Matthew Yglesias waxes sarcastic about the lack of content of my critique of neo-liberalism, and (on Twitter) ‘underpant gnomes theories of social democracy.’ And in so doing, misses the point quite completely:
Having read this and various people agreeing with it, I have no idea what it is that we’re disagreeing about. Neoliberals on this telling, favor progressive taxation. Non-neoliberals criticize this agenda as not politically workable in the long-term. And they counterpose as their alternative, more workable agenda, . . . what? … The moment someone comes up with a workable idea on this front, please sign me up. But if there’s no idea to debate, then there’s no idea to debate. Debating the desirability of devising some hypothetical future good idea seems kind of pointless to me.
He seems to be muddling three very different things together – “policy proposals,” “theories of politics,” and “actionable programs to rebuild the American left.” “Policy proposals” are clearly what he’s most comfortable with – proposed institutional or regulatory changes that would lead to attractive policy outcomes. And they are obviously good and important things to debate.
But equally obviously, they are not the whole of politics nor anywhere near it. Policy is not made, in the US or anywhere else, through value-neutral debate among technocrats about the relative efficiency of different proposed schemes. Hence, the need for a theory of politics – that is, a theory of how policy proposals can be guided through the political process, and implemented without being completely undermined. And this is all the more important, because (on most plausible theories of politics) there are interaction effects between policy choices at time a and politics at time a+1. The policy choices you make now may have broad political consequences in the future. Obvious examples include policies on campaign spending, or union organization, which directly affect the ability of political actors to mobilize in the future.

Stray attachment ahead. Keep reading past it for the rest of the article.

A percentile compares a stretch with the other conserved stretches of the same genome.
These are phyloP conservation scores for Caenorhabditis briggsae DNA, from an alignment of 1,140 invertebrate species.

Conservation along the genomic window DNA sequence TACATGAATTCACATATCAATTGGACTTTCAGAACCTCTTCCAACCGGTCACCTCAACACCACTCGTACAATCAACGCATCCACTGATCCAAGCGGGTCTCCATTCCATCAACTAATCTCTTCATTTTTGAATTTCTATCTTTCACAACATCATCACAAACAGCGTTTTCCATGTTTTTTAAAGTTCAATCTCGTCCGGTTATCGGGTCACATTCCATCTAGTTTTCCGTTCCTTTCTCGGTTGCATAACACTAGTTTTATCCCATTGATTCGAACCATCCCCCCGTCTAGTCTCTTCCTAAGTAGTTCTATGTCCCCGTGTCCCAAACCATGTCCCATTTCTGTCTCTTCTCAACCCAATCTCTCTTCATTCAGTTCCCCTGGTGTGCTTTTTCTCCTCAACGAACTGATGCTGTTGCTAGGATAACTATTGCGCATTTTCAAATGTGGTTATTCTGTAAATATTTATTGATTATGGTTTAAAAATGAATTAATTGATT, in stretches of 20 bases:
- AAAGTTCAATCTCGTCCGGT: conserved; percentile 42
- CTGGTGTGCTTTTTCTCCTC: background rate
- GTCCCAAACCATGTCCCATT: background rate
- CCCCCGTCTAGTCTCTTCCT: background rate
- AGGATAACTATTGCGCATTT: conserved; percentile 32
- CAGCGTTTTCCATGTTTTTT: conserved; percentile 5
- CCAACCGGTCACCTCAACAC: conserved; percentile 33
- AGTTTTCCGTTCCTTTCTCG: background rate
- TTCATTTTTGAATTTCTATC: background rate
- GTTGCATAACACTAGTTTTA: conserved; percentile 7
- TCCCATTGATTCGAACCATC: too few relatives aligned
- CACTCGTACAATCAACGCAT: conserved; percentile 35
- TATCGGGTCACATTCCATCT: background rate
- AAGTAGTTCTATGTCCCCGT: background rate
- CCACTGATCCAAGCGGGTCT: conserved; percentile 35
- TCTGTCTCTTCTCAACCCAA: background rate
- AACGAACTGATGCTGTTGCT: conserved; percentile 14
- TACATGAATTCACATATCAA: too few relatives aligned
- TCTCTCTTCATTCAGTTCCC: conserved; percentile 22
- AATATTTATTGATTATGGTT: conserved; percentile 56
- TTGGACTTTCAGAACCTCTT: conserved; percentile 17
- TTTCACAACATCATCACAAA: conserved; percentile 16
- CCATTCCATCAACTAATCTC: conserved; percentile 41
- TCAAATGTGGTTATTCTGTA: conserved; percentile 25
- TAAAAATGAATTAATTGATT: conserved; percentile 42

Finally, we come to “actionable programs to rebuild the American left.” At the moment, as Kevin Drum says, no-one really has any good short term proposals.
Put simply, the middle class simply doesn’t have any kind of big, persistent, institutional representation in American politics any more, and that’s left the field open for corporations and the rich to increasingly dominate economic policy. They know where their interests lie and they aren’t afraid to fight for them. Unfortunately, answers to this dilemma are thin on the ground, and Obama certainly hasn’t figured out an answer. He’s just trying to muddle through somehow. I don’t know the answer either. But as I said a few months ago, “If the left ever wants to regain the vigor that powered earlier eras of liberal reform, it needs to rebuild the infrastructure of economic populism that we’ve ignored for too long. Figuring out how to do that is the central task of the new decade.” It still is.
A theory of politics is a necessary but not sufficient condition for the answer that Kevin is looking for. If you don’t have a theory of politics, you don’t know where to start. If you do, you may not have any immediately attractive answers (first – spend a couple of decades building grassroot organizations …), but at least you can ask the questions that might lead to an answer.